SABRES, MIGS AND METEORS, 1950–53
Often overlooked, the time is now right for a new account of the Korean War (1950-53) given recent political events and, in particular, the aerial aspect. With a paucity of major accounts that go beyond one side or aspect of the conflict, Michael Napier has written this meticulously-researched new volume. The war proved a technological watershed as the piston-engined aircraft of WW2 seceded to the jet aircraft of modern times, establishing tactics and doctrine that are still valid today.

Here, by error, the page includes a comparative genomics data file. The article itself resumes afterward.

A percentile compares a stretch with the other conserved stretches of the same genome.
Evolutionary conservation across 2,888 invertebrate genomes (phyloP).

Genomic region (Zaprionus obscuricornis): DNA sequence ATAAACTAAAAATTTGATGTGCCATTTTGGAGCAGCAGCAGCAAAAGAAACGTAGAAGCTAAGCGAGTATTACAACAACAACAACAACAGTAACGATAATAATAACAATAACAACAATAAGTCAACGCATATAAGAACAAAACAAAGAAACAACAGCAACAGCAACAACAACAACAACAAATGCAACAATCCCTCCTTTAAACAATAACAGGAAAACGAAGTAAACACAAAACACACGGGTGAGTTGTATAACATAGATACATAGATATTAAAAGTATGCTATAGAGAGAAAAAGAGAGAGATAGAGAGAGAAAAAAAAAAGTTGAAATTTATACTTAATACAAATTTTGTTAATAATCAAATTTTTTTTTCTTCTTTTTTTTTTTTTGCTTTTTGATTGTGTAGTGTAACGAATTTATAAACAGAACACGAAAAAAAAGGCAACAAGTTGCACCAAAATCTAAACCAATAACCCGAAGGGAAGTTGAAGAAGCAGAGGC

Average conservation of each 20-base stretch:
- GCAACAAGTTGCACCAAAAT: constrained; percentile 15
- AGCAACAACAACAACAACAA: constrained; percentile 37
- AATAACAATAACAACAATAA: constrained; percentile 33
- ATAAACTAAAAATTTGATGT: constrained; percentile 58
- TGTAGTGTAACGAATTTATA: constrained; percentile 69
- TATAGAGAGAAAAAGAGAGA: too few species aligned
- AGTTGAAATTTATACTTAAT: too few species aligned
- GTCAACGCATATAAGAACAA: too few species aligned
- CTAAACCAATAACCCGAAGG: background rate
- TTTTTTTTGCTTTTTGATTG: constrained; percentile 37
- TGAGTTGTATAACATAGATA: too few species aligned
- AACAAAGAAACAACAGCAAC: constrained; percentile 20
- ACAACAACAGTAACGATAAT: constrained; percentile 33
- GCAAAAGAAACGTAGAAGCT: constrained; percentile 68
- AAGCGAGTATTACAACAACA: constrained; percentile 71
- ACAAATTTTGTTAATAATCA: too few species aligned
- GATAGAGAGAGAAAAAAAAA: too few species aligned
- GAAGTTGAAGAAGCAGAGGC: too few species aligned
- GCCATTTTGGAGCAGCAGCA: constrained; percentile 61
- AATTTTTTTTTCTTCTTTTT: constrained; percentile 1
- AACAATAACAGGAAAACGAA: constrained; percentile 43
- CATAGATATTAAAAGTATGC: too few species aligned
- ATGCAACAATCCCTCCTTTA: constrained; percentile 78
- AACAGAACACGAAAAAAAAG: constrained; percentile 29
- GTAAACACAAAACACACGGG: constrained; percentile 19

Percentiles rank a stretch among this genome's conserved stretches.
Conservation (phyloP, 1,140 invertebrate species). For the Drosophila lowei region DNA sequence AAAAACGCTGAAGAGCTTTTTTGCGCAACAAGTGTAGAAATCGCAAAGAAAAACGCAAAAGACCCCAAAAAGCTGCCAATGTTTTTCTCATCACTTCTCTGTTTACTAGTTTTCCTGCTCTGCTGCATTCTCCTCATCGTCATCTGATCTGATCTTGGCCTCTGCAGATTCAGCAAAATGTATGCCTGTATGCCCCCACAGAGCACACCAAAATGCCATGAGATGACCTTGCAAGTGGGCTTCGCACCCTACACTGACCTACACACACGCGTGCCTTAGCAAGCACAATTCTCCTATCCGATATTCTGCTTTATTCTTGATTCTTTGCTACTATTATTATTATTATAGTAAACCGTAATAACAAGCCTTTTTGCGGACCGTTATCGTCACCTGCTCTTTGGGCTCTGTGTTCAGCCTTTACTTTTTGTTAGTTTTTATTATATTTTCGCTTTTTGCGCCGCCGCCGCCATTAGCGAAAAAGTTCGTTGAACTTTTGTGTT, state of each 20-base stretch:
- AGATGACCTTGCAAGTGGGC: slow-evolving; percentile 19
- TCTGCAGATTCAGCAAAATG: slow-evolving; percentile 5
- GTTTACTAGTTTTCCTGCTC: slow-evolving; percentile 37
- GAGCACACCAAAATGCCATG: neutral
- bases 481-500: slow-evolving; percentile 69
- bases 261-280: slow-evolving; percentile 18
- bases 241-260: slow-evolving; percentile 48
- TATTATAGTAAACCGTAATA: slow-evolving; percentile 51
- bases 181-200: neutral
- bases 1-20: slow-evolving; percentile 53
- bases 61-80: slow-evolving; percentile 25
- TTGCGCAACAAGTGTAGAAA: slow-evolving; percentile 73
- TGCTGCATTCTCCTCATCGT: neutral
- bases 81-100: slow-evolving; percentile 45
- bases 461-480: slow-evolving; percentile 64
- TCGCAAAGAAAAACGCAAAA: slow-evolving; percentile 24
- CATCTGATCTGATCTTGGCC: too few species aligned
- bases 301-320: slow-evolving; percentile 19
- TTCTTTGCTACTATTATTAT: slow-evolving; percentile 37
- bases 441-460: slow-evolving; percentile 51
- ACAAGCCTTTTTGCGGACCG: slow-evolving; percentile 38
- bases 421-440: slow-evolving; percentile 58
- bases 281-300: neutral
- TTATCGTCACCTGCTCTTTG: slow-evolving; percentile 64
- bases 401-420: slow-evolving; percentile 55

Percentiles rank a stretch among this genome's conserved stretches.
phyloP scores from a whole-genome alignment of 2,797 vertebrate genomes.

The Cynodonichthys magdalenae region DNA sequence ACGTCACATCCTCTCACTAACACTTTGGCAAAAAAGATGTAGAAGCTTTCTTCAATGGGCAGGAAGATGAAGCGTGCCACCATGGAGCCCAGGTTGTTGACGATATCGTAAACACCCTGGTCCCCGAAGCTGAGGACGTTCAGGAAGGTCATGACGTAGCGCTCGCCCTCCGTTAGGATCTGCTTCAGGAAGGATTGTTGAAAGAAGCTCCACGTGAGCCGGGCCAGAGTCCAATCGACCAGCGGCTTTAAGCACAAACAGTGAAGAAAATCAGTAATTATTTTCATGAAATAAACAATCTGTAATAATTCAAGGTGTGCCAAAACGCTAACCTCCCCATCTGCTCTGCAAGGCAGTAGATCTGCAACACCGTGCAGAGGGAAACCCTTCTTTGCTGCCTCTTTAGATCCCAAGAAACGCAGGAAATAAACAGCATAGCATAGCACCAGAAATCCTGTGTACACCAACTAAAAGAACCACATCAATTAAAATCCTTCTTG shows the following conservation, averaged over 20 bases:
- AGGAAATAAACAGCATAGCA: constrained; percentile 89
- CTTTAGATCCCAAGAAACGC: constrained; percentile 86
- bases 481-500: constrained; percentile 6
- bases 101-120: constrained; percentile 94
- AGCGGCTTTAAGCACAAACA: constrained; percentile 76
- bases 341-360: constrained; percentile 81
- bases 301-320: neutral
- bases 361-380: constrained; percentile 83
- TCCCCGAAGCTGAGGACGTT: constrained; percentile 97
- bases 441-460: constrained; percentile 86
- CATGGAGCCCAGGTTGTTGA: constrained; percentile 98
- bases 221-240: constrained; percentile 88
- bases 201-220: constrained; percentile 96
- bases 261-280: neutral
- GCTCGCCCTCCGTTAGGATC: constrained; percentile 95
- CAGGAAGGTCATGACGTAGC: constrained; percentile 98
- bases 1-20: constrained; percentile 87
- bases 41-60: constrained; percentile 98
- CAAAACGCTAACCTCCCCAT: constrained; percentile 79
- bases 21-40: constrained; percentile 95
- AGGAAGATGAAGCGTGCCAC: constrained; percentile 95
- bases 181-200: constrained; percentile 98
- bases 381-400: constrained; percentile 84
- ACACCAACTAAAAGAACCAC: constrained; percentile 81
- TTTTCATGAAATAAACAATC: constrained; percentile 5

This wide-ranging study covers the parts played by the forces of North Korea, China, the former Soviet Union, the US, the UK, Australia, Canada and South Africa in a volume rich with combat reports and first-person accounts. This lavishly illustrated hardback will appeal to aviation enthusiasts and those with a fascination for the Korean War as we enter the 70th anniversary of the conflict.